Adapting to sluggish global growth

    ATu out of the pandemic crisis, some economic analysts had imagined the scenario of a period of euphoria, a sort of catch-up after the artificial shutdown of the world economy, somewhat on the model of what happened in the crazy years, after the terrible bloodletting of the Great War. But, exactly a century later, the 2020s will not look like the famous “roaring years”, as the global growth forecasts published on April 11 by the International Monetary Fund (IMF) have just confirmed. The institution now anticipates global growth of 2.8% this year and 3% on average over the next five years, the worst medium-term outlook since 1990.

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    If there was any catch-up, it was short-lived and the momentum quickly turned into widespread disruption. The Covid-19 crisis has disrupted globalization by disrupting supply chains. Then began an energy crisis that Russia’s invasion of Ukraine only exacerbated, leading itself to a period of high inflation that we thought was over. From now on, the central banks, after having wavered on the structural nature of the rise in prices, are forced to intervene in disaster by raising interest rates, threatening to slow down an already timid growth too abruptly.

    Monetary policies are all the more to be handled with care as the rapid rise in the cost of money has started to cause chain reactions. To the bankruptcy of regional banks in the United States was added the rescue of Credit Suisse, whose fragility threatened to destabilize the financial system.

    Sustained growth, a parenthesis in history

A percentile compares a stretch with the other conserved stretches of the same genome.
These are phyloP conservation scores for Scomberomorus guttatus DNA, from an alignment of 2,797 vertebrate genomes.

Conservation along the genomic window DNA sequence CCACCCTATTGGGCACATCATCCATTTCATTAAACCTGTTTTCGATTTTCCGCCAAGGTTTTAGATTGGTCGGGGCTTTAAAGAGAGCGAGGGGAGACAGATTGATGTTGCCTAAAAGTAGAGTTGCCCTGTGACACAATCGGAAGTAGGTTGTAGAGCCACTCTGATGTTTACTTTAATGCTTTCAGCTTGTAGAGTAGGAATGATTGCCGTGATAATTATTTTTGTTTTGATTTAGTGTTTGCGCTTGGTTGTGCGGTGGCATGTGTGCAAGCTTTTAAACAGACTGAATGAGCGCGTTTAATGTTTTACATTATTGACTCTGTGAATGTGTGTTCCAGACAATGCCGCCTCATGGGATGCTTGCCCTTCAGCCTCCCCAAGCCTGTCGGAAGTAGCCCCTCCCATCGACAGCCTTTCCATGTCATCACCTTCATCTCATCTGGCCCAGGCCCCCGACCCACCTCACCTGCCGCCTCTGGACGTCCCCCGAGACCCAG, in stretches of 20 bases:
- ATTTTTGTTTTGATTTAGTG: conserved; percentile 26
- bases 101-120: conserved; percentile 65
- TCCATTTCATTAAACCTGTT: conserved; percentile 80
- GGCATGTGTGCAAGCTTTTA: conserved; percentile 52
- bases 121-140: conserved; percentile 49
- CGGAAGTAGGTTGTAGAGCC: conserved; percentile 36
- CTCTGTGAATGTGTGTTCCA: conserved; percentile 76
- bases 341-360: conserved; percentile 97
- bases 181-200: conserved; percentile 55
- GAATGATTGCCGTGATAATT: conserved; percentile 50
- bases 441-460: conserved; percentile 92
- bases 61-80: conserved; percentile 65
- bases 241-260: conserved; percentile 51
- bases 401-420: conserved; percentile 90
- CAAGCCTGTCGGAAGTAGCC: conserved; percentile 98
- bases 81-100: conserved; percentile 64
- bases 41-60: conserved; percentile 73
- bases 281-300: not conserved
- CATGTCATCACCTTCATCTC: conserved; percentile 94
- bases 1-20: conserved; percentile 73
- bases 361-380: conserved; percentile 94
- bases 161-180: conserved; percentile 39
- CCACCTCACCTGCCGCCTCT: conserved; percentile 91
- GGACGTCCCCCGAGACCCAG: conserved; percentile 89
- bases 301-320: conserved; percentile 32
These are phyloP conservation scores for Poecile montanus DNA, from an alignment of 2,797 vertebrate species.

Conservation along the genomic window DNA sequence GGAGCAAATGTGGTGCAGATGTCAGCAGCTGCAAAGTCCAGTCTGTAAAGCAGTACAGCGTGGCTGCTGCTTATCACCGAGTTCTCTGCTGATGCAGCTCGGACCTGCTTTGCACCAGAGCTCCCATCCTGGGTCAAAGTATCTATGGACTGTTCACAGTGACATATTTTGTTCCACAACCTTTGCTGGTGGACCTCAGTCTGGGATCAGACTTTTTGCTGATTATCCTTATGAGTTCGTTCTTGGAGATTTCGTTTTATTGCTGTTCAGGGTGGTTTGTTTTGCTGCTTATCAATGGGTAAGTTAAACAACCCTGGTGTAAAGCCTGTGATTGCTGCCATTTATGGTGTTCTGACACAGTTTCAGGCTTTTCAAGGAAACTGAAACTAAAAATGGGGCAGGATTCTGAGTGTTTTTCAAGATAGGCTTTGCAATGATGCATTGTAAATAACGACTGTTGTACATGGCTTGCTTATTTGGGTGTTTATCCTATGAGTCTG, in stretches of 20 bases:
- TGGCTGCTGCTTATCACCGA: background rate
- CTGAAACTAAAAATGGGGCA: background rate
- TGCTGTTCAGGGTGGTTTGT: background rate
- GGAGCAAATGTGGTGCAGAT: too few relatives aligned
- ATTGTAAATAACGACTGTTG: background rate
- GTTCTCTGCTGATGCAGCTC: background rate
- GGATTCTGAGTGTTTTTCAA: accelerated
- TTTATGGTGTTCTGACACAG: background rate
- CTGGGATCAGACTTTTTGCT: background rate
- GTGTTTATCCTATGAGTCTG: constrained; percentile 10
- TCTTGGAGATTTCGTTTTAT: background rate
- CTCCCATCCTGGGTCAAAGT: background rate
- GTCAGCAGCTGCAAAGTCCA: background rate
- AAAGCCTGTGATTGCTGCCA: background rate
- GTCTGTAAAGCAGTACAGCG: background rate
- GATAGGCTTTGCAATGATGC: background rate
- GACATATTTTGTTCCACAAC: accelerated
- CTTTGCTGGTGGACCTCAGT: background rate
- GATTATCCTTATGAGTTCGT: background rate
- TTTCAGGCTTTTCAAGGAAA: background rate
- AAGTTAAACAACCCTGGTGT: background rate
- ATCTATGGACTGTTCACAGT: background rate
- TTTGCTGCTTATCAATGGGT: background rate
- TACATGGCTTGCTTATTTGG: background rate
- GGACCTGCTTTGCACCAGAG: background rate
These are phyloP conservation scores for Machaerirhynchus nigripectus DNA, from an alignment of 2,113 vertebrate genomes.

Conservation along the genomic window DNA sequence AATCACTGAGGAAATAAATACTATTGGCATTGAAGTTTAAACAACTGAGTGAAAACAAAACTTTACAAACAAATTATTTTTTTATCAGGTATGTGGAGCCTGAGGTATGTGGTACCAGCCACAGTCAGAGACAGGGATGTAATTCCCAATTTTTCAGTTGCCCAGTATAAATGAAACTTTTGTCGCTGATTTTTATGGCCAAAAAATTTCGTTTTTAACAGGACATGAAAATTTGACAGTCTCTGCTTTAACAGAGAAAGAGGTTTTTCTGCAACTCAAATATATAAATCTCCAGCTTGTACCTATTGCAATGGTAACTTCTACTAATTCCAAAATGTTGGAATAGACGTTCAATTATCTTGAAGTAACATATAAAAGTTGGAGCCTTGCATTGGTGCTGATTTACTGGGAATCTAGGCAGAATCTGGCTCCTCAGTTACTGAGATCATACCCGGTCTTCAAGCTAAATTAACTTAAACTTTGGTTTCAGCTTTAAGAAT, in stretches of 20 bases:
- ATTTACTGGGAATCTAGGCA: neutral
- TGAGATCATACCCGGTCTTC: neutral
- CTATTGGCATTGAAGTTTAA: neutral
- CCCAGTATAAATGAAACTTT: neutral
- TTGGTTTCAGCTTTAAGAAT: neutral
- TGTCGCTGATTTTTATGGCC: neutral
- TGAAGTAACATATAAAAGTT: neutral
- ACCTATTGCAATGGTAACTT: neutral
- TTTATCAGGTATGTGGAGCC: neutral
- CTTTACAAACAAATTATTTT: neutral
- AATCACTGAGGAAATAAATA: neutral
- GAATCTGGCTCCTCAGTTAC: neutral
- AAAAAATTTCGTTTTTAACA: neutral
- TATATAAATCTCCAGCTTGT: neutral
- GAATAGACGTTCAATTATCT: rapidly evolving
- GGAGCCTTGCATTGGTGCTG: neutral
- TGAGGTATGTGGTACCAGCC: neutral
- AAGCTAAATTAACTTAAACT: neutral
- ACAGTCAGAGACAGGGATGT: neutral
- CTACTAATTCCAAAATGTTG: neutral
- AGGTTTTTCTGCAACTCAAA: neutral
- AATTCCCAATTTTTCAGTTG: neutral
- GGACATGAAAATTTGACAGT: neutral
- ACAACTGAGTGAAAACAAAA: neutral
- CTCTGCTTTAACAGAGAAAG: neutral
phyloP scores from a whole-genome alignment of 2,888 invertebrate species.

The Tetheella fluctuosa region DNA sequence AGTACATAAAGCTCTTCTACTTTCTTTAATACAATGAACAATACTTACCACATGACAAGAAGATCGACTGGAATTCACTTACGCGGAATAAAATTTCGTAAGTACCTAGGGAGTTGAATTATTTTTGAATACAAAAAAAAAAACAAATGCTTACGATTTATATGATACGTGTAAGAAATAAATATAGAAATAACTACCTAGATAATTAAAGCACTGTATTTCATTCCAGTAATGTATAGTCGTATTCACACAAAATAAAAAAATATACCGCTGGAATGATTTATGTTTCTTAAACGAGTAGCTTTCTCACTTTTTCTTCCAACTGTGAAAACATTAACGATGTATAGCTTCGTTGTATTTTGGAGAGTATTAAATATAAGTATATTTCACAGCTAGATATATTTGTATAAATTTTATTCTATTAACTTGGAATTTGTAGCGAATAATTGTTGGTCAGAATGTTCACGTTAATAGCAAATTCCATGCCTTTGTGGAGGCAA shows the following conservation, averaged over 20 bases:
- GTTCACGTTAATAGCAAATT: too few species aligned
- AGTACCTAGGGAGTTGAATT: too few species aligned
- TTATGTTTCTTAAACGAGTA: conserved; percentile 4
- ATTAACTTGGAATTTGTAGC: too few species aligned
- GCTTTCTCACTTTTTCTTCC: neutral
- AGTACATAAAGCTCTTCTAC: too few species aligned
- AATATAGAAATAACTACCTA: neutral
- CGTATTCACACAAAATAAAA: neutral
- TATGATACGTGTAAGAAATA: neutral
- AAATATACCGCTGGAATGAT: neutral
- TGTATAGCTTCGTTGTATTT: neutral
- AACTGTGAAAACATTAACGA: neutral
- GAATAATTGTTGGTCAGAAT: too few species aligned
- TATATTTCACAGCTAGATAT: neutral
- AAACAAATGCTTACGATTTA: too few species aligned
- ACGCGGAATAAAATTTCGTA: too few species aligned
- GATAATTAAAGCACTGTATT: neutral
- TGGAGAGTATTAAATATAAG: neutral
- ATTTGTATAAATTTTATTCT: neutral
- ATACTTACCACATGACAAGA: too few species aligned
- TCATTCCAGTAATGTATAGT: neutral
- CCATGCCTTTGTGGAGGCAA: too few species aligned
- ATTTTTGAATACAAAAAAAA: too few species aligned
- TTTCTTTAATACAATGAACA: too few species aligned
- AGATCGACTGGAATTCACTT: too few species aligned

At the same time, the shocks of the past three years have only worsened the situation of debt overhang in many developing countries. Rise in interest rates, in the dollar, in the prices of agricultural commodities and the urgent need to find funding to fight against climate change: the challenges are piling up.

    Even assuming an easing of international tensions, which is unlikely at this stage, the economic outlook is hardly encouraging. On both sides of the Atlantic, what economists call underlying inflation, that is to say the evolution of prices excluding energy and food, seems to be setting in. Even if the Federal Reserve and the European Central Bank have already come a long way in terms of raising interest rates, they are not about to come down and, in any case, the effects of monetary policies on inflation will not be felt for one to two years.

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    It is necessary to realize that the sustained rate of growth of the last sixty years has only been a parenthesis in the history of humanity. Given the aging population on a global scale, the scarcity of resources, the environmental emergency, the stabilization of the Chinese economy, greater regionalization of international trade, the economic slowdown is inevitable. This prospect of a more constrained world economy requires us to be more vigilant about the quality of growth rather than its quantity. This leads to setting priorities. Aid to the poorest countries and the fight against climate change must be at the top of the list to imagine a prosperity that is compatible with the finiteness of the planet.

    The world

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